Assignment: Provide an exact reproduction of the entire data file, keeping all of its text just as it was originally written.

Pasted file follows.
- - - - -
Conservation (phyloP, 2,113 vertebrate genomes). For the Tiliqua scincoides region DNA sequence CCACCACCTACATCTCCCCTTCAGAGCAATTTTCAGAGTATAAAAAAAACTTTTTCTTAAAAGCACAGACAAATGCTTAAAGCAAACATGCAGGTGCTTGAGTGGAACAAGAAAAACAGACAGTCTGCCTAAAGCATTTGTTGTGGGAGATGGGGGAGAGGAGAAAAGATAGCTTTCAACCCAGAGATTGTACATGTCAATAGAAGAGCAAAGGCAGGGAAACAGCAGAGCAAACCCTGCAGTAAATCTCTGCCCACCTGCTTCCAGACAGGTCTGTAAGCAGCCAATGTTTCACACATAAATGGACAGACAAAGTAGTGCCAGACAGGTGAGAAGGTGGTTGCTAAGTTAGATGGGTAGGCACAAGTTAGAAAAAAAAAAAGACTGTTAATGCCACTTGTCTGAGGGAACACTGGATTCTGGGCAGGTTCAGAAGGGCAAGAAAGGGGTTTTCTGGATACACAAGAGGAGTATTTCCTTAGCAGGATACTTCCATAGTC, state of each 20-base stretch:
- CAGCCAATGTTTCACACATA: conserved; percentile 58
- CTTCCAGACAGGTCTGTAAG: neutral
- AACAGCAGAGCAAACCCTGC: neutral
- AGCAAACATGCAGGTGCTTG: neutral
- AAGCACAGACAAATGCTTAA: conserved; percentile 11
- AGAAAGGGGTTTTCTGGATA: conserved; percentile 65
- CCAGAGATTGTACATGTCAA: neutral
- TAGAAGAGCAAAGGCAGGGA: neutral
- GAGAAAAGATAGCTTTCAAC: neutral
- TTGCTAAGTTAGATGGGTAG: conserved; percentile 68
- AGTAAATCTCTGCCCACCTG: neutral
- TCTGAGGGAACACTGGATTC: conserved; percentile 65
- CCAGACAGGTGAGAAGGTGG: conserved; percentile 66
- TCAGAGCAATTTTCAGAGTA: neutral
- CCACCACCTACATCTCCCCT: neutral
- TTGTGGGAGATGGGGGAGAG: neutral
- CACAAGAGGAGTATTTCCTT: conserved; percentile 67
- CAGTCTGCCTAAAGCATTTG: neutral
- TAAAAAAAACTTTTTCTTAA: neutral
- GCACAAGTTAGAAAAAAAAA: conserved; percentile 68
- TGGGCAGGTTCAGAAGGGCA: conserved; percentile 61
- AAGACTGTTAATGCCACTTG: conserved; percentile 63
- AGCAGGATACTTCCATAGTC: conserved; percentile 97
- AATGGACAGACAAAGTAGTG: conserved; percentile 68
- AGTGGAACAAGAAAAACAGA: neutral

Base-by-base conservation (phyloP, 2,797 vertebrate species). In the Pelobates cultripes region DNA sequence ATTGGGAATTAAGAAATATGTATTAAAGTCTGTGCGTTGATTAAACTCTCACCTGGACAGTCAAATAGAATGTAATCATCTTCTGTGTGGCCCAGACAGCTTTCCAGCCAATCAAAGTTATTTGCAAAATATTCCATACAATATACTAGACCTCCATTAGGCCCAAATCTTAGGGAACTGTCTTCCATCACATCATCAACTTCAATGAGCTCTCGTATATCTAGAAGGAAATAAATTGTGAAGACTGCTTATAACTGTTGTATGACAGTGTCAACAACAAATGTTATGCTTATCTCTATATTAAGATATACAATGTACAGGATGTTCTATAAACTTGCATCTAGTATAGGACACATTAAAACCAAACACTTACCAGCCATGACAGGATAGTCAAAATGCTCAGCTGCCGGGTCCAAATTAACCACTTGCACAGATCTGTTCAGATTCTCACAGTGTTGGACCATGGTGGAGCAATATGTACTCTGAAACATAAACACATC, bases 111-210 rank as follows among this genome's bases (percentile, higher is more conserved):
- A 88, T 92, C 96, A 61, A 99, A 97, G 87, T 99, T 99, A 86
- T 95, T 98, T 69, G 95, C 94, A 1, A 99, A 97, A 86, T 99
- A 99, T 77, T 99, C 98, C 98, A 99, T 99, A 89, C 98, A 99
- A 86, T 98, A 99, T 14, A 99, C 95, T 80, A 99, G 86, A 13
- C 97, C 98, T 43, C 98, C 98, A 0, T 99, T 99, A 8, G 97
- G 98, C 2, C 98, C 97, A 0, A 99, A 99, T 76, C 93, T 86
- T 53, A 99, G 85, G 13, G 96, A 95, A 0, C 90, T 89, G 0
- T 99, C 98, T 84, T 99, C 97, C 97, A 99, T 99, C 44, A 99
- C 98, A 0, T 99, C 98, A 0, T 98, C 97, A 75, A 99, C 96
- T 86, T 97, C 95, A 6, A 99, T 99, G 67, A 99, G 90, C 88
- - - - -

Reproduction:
Conservation (phyloP, 2,113 vertebrate genomes). For the Tiliqua scincoides region DNA sequence CCACCACCTACATCTCCCCTTCAGAGCAATTTTCAGAGTATAAAAAAAACTTTTTCTTAAAAGCACAGACAAATGCTTAAAGCAAACATGCAGGTGCTTGAGTGGAACAAGAAAAACAGACAGTCTGCCTAAAGCATTTGTTGTGGGAGATGGGGGAGAGGAGAAAAGATAGCTTTCAACCCAGAGATTGTACATGTCAATAGAAGAGCAAAGGCAGGGAAACAGCAGAGCAAACCCTGCAGTAAATCTCTGCCCACCTGCTTCCAGACAGGTCTGTAAGCAGCCAATGTTTCACACATAAATGGACAGACAAAGTAGTGCCAGACAGGTGAGAAGGTGGTTGCTAAGTTAGATGGGTAGGCACAAGTTAGAAAAAAAAAAAGACTGTTAATGCCACTTGTCTGAGGGAACACTGGATTCTGGGCAGGTTCAGAAGGGCAAGAAAGGGGTTTTCTGGATACACAAGAGGAGTATTTCCTTAGCAGGATACTTCCATAGTC, state of each 20-base stretch:
- CAGCCAATGTTTCACACATA: conserved; percentile 58
- CTTCCAGACAGGTCTGTAAG: neutral
- AACAGCAGAGCAAACCCTGC: neutral
- AGCAAACATGCAGGTGCTTG: neutral
- AAGCACAGACAAATGCTTAA: conserved; percentile 11
- AGAAAGGGGTTTTCTGGATA: conserved; percentile 65
- CCAGAGATTGTACATGTCAA: neutral
- TAGAAGAGCAAAGGCAGGGA: neutral
- GAGAAAAGATAGCTTTCAAC: neutral
- TTGCTAAGTTAGATGGGTAG: conserved; percentile 68
- AGTAAATCTCTGCCCACCTG: neutral
- TCTGAGGGAACACTGGATTC: conserved; percentile 65
- CCAGACAGGTGAGAAGGTGG: conserved; percentile 66
- TCAGAGCAATTTTCAGAGTA: neutral
- CCACCACCTACATCTCCCCT: neutral
- TTGTGGGAGATGGGGGAGAG: neutral
- CACAAGAGGAGTATTTCCTT: conserved; percentile 67
- CAGTCTGCCTAAAGCATTTG: neutral
- TAAAAAAAACTTTTTCTTAA: neutral
- GCACAAGTTAGAAAAAAAAA: conserved; percentile 68
- TGGGCAGGTTCAGAAGGGCA: conserved; percentile 61
- AAGACTGTTAATGCCACTTG: conserved; percentile 63
- AGCAGGATACTTCCATAGTC: conserved; percentile 97
- AATGGACAGACAAAGTAGTG: conserved; percentile 68
- AGTGGAACAAGAAAAACAGA: neutral

Base-by-base conservation (phyloP, 2,797 vertebrate species). In the Pelobates cultripes region DNA sequence ATTGGGAATTAAGAAATATGTATTAAAGTCTGTGCGTTGATTAAACTCTCACCTGGACAGTCAAATAGAATGTAATCATCTTCTGTGTGGCCCAGACAGCTTTCCAGCCAATCAAAGTTATTTGCAAAATATTCCATACAATATACTAGACCTCCATTAGGCCCAAATCTTAGGGAACTGTCTTCCATCACATCATCAACTTCAATGAGCTCTCGTATATCTAGAAGGAAATAAATTGTGAAGACTGCTTATAACTGTTGTATGACAGTGTCAACAACAAATGTTATGCTTATCTCTATATTAAGATATACAATGTACAGGATGTTCTATAAACTTGCATCTAGTATAGGACACATTAAAACCAAACACTTACCAGCCATGACAGGATAGTCAAAATGCTCAGCTGCCGGGTCCAAATTAACCACTTGCACAGATCTGTTCAGATTCTCACAGTGTTGGACCATGGTGGAGCAATATGTACTCTGAAACATAAACACATC, bases 111-210 rank as follows among this genome's bases (percentile, higher is more conserved):
- A 88, T 92, C 96, A 61, A 99, A 97, G 87, T 99, T 99, A 86
- T 95, T 98, T 69, G 95, C 94, A 1, A 99, A 97, A 86, T 99
- A 99, T 77, T 99, C 98, C 98, A 99, T 99, A 89, C 98, A 99
- A 86, T 98, A 99, T 14, A 99, C 95, T 80, A 99, G 86, A 13
- C 97, C 98, T 43, C 98, C 98, A 0, T 99, T 99, A 8, G 97
- G 98, C 2, C 98, C 97, A 0, A 99, A 99, T 76, C 93, T 86
- T 53, A 99, G 85, G 13, G 96, A 95, A 0, C 90, T 89, G 0
- T 99, C 98, T 84, T 99, C 97, C 97, A 99, T 99, C 44, A 99
- C 98, A 0, T 99, C 98, A 0, T 98, C 97, A 75, A 99, C 96
- T 86, T 97, C 95, A 6, A 99, T 99, G 67, A 99, G 90, C 88